before expiration.

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## Recap the differences between

warrants and convertibles.
Warrants bring in new capital, while convertibles do
not.
Most convertibles are callable, while warrants are not.
Warrants typically have shorter maturities than
convertibles, and expire before the accompanying debt.

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## Warrants usually provide for fewer common shares than

do convertibles.
Bonds with warrants typically have much higher
flotation costs than do convertible issues.
Bonds with warrants are often used by small start-up
firms. Why?

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## How do convertibles help minimize

agency costs?
Agency costs due to conflicts between shareholders
and bondholders
Asset substitution (or bait-and-switch). Firm issues low cost
straight debt, then invests in risky projects
Bondholders suspect this, so they charge high interest rates
Convertible debt allows bondholders to share in upside
potential, so it has low rate.

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CHAPTER 20
Initial Public Offerings, Investment Banking, and Financial
Restructuring

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going public?

## Current stockholders can diversify.

Liquidity is increased.
Easier to raise capital in the future.
Going public establishes firm value.
Makes it more feasible to use stock as employee incentives.
Increases customer recognition.

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## Must file numerous reports.

Operating data must be disclosed.
Officers must disclose holdings.
Special deals to insiders will be more difficult to undertake.
A small new issue may not be actively traded, so marketdetermined price may not reflect true value.
Managing investor relations is time-consuming.

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## What are the steps of an IPO?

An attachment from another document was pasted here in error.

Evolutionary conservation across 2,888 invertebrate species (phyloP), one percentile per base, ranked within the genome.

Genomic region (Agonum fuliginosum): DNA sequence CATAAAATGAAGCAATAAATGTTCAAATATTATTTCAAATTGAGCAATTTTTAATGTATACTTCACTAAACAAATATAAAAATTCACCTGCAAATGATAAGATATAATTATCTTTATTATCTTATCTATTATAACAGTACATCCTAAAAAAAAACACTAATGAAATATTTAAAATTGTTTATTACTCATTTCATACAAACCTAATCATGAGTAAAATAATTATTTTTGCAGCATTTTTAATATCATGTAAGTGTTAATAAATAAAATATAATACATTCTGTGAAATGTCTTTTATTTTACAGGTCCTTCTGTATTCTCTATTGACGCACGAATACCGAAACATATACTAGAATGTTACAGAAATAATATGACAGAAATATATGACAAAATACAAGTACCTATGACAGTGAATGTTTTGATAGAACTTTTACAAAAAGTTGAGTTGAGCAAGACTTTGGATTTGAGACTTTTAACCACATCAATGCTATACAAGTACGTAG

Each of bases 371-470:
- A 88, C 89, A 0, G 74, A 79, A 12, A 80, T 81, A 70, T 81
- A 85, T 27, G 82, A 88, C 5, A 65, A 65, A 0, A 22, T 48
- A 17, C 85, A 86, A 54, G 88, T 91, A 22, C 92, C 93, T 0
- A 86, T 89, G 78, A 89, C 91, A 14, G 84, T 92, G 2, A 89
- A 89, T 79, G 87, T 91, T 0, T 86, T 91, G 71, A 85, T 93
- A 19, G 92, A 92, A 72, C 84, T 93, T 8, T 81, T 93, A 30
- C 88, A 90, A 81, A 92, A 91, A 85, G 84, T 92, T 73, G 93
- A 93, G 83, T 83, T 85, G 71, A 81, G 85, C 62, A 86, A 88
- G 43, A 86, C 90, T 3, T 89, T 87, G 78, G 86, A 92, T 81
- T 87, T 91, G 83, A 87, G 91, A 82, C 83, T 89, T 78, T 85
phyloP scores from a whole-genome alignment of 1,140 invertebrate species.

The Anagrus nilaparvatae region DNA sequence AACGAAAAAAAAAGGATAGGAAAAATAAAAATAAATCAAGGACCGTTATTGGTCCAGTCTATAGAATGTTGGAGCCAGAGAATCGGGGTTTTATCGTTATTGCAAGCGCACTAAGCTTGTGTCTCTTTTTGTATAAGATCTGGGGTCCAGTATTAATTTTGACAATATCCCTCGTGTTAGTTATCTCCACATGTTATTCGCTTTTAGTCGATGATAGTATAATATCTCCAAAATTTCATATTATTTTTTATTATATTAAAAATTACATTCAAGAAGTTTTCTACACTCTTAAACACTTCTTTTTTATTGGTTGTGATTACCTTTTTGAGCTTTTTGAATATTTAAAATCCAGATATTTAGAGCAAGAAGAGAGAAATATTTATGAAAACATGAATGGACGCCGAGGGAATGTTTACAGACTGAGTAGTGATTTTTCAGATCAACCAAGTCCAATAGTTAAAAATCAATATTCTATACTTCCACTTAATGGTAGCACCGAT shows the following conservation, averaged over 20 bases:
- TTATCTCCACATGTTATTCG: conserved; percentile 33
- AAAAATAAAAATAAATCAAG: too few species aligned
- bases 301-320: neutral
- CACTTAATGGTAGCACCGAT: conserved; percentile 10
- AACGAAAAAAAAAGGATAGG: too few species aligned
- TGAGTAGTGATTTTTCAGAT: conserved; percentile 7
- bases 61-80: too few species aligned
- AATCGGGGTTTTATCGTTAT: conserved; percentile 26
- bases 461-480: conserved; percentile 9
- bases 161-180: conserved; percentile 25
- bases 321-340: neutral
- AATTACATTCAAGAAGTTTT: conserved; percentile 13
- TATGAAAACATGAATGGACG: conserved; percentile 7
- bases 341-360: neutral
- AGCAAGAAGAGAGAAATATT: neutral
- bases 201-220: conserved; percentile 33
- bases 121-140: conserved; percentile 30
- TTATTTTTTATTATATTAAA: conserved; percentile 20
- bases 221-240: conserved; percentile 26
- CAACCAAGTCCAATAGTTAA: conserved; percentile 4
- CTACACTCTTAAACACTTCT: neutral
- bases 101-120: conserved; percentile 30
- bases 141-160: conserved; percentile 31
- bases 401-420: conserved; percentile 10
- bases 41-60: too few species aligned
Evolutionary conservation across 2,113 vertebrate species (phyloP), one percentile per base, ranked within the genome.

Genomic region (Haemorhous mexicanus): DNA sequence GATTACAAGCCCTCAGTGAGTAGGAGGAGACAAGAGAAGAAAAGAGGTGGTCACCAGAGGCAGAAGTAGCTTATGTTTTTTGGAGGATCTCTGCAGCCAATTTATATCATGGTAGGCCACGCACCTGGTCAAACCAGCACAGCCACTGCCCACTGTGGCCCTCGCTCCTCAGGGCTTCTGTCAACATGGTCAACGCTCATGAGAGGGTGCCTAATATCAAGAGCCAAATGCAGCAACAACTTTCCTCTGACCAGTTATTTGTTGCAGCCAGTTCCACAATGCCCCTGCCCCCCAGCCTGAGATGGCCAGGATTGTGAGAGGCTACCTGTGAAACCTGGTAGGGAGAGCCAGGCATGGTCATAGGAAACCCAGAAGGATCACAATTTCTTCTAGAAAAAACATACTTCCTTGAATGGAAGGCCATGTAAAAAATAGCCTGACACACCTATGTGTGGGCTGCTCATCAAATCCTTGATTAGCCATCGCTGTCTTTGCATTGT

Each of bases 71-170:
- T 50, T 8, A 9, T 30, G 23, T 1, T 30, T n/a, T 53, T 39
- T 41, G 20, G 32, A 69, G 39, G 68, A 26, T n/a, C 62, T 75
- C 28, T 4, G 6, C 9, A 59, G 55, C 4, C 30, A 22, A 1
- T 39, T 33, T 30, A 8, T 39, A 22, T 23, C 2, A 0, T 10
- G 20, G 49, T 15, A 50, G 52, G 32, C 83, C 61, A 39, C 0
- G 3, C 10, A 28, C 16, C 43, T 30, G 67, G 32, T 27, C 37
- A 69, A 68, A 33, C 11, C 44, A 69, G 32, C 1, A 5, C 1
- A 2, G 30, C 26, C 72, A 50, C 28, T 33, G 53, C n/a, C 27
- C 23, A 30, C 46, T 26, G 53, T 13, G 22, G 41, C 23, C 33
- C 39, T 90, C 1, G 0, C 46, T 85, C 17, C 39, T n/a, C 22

Select investment banker
File registration document (S-1) with SEC
Choose price range for preliminary (or red herring)
prospectus
Set final offer price in final prospectus

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## What criteria are important in

choosing an investment banker?
Reputation and experience in this industry
Existing mix of institutional and retail (i.e., individual)
clients
Support in the post-IPO secondary market
Reputation of analyst covering the stock

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## What are typical first-day returns?

For 75% of IPOs, price goes up on first day.
Average first-day return is 14.1%.
About 10% of IPOs have first-day returns greater than
30%.
For some companies, the first-day return is well over
100%.

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## What is meant by going private?

Going private is the reverse of going
public.
Typically, the firms managers team up
with a small group of outside investors
and purchase all of the publicly held
shares of the firm.
The new equity holders usually use a
large amount of debt financing, so such
transactions are called leveraged
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Gives managers greater incentives and more flexibility
in running the company.
Removes pressure to report high earnings in the short
run.
After several years as a private firm, owners typically
go public again. Firm is presumably operating more
efficiently and sells for more.